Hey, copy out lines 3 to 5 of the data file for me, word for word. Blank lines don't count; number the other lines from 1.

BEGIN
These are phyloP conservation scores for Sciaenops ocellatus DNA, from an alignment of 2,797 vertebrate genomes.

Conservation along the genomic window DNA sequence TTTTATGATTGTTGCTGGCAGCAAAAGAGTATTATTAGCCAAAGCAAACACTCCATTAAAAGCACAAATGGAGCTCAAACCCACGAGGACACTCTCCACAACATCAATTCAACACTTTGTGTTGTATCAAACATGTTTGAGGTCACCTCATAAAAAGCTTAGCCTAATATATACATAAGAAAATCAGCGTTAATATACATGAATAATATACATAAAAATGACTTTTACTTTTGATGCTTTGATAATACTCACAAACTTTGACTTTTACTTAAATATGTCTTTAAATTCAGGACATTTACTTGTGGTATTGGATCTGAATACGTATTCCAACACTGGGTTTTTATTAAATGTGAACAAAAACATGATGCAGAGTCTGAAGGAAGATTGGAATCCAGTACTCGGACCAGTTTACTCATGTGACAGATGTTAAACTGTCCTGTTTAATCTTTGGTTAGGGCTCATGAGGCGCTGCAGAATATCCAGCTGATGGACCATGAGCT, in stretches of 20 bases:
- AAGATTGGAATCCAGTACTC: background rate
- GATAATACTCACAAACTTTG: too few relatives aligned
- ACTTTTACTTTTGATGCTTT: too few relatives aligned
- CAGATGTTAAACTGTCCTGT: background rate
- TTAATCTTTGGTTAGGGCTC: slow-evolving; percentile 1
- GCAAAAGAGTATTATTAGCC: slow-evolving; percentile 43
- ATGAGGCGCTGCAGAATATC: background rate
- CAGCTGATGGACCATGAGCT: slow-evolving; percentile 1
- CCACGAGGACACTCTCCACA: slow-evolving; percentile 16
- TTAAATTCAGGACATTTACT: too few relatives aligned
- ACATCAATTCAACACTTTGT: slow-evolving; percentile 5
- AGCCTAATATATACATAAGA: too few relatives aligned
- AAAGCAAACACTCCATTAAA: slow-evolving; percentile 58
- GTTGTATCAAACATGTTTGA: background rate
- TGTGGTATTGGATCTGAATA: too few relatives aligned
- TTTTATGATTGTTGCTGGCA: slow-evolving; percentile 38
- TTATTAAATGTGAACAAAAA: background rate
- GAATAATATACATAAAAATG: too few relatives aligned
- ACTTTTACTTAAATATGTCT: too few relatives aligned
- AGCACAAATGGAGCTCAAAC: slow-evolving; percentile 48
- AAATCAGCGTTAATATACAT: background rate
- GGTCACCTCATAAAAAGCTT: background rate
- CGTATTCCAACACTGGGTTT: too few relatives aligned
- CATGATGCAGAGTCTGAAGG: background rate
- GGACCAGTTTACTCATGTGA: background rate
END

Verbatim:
- AAGATTGGAATCCAGTACTC: background rate
- GATAATACTCACAAACTTTG: too few relatives aligned
- ACTTTTACTTTTGATGCTTT: too few relatives aligned